There is really no problem here at all.

Re:All admins (4, Insightful)

remmelt (837671) | more than 4 years ago | (#30443252)

Except when they still ass rape you for killing their system. Yes, this happens. You're the admin, you're responsible! Sucks to be you! Sure, you have some bullshit in writing, but who cares? Go look for another job! Oh, you want to sue us now? Go right ahead, see who has the deeper pockets.

Either way, you lose.

Re:All admins (1, Troll)

DJRumpy (1345787) | more than 4 years ago | (#30443316)

It's not like this guy started yelling the passwords while his bosses were screaming "La La La La" with their fingers in their ears. He has a very clear request from his management that they requested the passwords. What they do with them from that point on is solely their responsibility.

If employees could simply do what they wished at work because they didn't happen to like what their place of employment was doing, we would have a very different workplace these days. That obviously isn't the case.

Mod parent up! (3, Insightful)

khasim (1285) | more than 4 years ago | (#30443336)

If anything, the fact that you wrote down that there might be a problem would be used against you. You set a trap or something. That's how you knew there would be a problem.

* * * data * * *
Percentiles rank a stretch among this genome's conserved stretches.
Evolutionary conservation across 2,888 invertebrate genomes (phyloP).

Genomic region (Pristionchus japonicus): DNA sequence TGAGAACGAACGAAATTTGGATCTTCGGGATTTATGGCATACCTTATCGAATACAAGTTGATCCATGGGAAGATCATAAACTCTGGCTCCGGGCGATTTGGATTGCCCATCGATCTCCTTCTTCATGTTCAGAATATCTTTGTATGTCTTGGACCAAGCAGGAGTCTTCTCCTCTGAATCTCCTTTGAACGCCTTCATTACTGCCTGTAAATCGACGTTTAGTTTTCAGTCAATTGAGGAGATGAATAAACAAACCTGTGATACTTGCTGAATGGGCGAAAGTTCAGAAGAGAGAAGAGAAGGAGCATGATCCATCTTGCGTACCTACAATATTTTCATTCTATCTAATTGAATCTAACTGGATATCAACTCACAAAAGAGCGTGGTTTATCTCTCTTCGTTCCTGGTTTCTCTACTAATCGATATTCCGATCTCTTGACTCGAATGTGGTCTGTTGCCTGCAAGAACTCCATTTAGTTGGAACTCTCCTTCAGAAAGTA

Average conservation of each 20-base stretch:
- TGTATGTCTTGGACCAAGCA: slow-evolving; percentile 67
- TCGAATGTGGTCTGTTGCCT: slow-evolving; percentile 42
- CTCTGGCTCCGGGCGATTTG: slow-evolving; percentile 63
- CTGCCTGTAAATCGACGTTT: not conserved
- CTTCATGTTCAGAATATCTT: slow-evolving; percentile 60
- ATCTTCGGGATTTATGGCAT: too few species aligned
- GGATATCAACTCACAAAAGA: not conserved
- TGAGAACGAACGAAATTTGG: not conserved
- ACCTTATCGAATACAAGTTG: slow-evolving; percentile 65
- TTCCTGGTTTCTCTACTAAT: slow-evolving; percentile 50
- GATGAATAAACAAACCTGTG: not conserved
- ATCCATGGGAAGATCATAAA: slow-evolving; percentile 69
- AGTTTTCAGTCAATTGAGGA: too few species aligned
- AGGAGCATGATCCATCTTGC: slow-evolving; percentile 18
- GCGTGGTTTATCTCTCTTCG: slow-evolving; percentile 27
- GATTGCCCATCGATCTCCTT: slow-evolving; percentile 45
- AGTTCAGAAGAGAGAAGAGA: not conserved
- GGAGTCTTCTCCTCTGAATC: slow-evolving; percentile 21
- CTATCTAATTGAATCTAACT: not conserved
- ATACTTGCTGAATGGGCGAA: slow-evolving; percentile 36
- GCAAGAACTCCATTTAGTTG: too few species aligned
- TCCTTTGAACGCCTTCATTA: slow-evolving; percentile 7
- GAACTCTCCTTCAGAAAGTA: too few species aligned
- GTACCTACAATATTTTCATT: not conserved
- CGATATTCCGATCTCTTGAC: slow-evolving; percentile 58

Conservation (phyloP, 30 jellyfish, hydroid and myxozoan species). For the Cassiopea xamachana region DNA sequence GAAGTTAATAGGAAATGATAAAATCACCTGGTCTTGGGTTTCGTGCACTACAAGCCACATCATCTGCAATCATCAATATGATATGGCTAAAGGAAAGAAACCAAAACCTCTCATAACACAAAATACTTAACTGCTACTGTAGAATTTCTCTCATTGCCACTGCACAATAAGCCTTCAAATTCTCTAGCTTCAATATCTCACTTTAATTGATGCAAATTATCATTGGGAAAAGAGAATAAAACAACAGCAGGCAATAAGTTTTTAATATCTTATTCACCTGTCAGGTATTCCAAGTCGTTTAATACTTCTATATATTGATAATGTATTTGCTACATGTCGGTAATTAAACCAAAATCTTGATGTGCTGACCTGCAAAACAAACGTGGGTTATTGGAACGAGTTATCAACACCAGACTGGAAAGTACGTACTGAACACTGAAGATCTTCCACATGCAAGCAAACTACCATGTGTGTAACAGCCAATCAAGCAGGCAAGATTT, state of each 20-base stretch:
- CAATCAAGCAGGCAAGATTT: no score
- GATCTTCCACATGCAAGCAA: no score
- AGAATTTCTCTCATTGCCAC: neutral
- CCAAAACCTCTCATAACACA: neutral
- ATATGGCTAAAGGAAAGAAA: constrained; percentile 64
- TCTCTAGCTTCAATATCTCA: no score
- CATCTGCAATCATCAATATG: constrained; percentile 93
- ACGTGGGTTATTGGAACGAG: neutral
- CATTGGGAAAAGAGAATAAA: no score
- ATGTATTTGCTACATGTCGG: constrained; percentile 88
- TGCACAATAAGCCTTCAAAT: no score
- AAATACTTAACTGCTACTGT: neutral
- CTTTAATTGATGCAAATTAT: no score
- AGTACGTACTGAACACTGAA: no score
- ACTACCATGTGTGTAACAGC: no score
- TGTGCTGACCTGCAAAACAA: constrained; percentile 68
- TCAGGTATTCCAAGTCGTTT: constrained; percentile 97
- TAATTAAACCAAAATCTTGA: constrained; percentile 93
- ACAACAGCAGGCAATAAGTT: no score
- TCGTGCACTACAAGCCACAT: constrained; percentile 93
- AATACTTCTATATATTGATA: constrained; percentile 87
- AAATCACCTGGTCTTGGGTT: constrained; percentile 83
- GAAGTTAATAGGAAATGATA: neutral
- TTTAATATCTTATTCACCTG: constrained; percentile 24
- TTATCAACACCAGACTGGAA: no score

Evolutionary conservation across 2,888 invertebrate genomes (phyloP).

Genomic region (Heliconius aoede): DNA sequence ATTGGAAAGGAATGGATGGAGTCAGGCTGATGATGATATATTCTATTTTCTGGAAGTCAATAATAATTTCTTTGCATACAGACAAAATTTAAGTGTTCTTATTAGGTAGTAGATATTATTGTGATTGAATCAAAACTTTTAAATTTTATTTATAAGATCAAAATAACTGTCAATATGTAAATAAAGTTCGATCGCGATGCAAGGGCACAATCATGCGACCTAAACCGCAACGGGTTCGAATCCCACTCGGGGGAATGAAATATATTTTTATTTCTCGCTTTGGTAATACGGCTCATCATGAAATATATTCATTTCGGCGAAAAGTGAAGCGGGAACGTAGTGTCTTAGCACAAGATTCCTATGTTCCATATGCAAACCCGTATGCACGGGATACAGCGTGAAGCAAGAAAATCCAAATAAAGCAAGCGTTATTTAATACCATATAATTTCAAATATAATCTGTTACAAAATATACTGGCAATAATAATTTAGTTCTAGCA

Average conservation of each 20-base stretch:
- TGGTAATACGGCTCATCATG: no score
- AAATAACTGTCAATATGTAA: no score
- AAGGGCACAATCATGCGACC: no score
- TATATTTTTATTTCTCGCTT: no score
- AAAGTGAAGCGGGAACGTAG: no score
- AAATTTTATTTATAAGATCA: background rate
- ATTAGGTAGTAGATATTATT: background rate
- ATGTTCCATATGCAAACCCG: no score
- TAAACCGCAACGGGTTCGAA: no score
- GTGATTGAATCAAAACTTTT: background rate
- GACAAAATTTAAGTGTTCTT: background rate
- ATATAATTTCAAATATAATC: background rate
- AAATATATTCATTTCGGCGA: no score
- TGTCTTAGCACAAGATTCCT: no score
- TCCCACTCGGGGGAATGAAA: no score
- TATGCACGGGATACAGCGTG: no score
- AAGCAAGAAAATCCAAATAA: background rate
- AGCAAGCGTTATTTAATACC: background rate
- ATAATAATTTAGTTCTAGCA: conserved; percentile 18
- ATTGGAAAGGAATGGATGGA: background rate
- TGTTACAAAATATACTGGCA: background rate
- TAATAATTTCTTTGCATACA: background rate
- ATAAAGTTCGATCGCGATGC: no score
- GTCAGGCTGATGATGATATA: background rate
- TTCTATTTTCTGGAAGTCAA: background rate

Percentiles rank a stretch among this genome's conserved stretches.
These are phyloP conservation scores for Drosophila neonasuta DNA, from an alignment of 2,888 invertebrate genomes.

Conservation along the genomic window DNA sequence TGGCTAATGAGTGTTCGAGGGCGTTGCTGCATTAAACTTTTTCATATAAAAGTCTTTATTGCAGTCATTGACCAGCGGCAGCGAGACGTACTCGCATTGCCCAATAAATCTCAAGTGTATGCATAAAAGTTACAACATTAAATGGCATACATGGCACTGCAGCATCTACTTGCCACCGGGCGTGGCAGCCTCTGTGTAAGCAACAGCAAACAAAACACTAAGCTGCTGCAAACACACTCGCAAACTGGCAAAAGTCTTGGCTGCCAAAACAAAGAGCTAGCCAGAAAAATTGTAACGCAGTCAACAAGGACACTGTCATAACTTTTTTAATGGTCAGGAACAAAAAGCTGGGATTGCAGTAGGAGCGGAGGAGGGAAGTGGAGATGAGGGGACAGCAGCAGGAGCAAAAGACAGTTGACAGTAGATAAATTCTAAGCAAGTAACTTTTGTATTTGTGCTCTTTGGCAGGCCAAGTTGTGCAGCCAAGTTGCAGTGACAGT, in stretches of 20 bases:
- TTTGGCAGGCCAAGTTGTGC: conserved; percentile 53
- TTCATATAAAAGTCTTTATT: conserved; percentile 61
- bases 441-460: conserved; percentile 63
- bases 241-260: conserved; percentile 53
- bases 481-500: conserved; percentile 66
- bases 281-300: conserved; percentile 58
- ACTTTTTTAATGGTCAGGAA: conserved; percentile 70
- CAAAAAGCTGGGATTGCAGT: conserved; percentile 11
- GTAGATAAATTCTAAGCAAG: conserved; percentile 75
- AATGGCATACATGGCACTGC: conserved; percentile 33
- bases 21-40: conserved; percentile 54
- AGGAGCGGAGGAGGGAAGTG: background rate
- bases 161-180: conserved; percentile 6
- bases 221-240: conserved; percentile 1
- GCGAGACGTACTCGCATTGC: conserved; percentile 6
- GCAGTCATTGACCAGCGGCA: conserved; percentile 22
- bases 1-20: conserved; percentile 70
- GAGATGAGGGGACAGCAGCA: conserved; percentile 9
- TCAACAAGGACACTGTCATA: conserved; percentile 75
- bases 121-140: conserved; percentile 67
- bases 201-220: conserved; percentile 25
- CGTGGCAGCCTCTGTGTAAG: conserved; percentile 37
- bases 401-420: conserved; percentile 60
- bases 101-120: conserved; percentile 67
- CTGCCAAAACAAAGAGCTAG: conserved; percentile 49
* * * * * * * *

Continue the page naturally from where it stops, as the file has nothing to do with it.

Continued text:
This is management. Does anyone who's ever held a tech job believe that you writing down that your boss is, effectively, an idiot won't be used against you?

Re:All admins (1)

Lord Bitman (95493) | more than 4 years ago | (#30443704)

Now, you may live in an alternate reality where being an asshole is the number one concern in any situation, but here on Earth, liability is not the only issue when a system has the potential to be compromised.

If my boss asks me to do something which has the potential to destroy the systems I am responsible for, it's not just the ability to run away and shout "not my fault!" in as loud a voice as possible to my next potential employer- see, it turns out I (and most people) like keeping my/their current job.